About Dali Summer
• Paperback: 344 pages
• Publisher: Tule Publishing Group, LLC (May 5, 2020)
Her wild and vivid visions inspire an icon…
Nothing is more important to prim, colorblind Dolors Posa than family and living down the shame of her illegitimate birth, but when the sudden onset of fantastical visions threaten her sterling reputation, she must search for answers before the inhabitants of the tiny village of Cadaqués brand her as demente– crazy like her mother. In a quest to stop her hallucinations, she befriends a beautiful, intoxicating fortune teller and her handsome anarchist brother, as well as becoming a reluctant muse for thirteen-year-old Salvador Dali. In a summer that changes everything, Dolors must choose between her family’s reputation and a life filled with adventure, friendship, rapturous color and the possibility of love.
Set against the political upheaval of 1917 Spain, Dali Summer captures the fierce spirit of Catalonia, the generosity and stubbornness of its people and the blossoming promise of a woman who thought life was bland and empty and had long ago had passed her by.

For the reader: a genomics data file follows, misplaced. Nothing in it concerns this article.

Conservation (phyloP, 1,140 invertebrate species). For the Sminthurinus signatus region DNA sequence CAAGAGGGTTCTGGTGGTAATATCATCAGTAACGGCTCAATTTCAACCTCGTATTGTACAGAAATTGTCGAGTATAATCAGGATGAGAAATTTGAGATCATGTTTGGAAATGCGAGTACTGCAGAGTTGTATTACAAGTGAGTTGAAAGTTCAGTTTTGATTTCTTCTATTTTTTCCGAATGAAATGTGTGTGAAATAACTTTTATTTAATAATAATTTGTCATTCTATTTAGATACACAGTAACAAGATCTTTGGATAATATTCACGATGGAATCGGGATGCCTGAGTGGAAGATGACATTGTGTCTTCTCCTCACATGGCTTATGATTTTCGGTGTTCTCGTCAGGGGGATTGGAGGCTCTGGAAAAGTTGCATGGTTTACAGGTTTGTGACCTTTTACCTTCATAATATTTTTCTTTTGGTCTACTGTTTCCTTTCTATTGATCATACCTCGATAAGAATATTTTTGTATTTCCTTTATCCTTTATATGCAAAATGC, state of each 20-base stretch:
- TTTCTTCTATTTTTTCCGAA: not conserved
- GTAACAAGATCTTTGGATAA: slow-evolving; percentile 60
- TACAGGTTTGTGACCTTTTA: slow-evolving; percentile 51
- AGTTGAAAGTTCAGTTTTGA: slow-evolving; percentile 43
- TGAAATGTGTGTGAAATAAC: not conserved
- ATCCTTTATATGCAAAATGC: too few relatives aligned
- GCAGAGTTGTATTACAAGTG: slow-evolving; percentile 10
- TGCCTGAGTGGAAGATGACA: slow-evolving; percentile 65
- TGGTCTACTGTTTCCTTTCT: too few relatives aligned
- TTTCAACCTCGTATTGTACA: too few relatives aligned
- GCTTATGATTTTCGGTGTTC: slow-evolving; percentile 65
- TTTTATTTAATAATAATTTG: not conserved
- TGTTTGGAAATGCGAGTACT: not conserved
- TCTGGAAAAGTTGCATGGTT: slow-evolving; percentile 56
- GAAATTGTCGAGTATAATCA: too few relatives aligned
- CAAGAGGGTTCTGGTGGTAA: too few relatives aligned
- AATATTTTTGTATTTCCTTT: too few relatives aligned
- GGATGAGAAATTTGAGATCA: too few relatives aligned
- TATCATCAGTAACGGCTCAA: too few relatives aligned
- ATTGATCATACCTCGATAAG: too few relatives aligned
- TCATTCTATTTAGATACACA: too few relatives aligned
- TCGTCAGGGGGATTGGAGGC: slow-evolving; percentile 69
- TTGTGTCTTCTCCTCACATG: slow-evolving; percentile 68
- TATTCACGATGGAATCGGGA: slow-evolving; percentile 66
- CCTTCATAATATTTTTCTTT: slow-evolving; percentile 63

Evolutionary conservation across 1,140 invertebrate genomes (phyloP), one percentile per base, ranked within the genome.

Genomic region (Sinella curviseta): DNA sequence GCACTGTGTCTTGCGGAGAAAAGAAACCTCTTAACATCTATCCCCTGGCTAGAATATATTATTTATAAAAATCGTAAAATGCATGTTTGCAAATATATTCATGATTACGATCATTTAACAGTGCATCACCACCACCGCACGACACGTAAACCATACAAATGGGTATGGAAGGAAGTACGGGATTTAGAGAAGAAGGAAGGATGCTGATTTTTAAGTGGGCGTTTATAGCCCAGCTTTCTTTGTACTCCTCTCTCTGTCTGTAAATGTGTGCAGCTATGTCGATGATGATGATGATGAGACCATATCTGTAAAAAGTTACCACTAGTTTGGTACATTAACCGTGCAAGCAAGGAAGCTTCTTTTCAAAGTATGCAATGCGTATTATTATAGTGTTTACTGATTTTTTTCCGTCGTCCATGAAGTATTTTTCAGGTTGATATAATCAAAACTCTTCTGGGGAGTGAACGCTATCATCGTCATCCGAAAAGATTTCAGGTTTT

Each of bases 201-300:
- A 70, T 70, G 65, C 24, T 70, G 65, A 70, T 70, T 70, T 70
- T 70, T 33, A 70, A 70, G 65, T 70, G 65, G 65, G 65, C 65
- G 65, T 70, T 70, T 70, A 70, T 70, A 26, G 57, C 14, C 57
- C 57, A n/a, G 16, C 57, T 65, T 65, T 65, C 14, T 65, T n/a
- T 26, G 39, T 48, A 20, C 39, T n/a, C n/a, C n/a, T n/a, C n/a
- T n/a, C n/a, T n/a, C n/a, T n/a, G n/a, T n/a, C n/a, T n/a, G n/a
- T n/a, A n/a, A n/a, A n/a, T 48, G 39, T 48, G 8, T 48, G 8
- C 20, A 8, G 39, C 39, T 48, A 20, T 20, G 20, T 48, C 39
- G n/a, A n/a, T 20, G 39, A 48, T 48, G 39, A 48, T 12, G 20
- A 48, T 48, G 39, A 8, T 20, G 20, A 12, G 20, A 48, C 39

What a fascinating premise – a colorblind girl and the world she sees portrayed through her eyes. Then the contrast of the vivid color from new friends, including Salvador Dali, and even love. I am a huge fan of books that incorporate art into their storylines so I was hooked from the beginning.
The characters were just as easily imagined as the colors in this book. They were well developed and easy to identify with. The writing was excellent and I plan to read more by this author.
My one issue: there were a lot of moving parts to this story. It almost felt as if it needed to decide between being a historical fiction novel and a character-driven story. It certainly was not a deal breaker for me but I was torn between the characters and wanting to learn more about the history of the time period.
If you enjoyed Where The Crawdads Sing or Hope and Other Dangerous Pursuits, you will most likely enjoy this book as well
About T. J. Brown
Well behaved women rarely make history. Teri Brown lived that quote way before she ever even heard it. The two things she is most proud of, (besides her children), is that she jumped out of an airplane once and she beat the original Legend of Zelda video game. She is a novel writer, head banger, pet keeper, math hater, cocktail drinker, booty shaker, book reader, city slicker, food fixer, French kisser, rule breaker, wine sipper and word scribbler. She loves her husband, kitties and chocolate.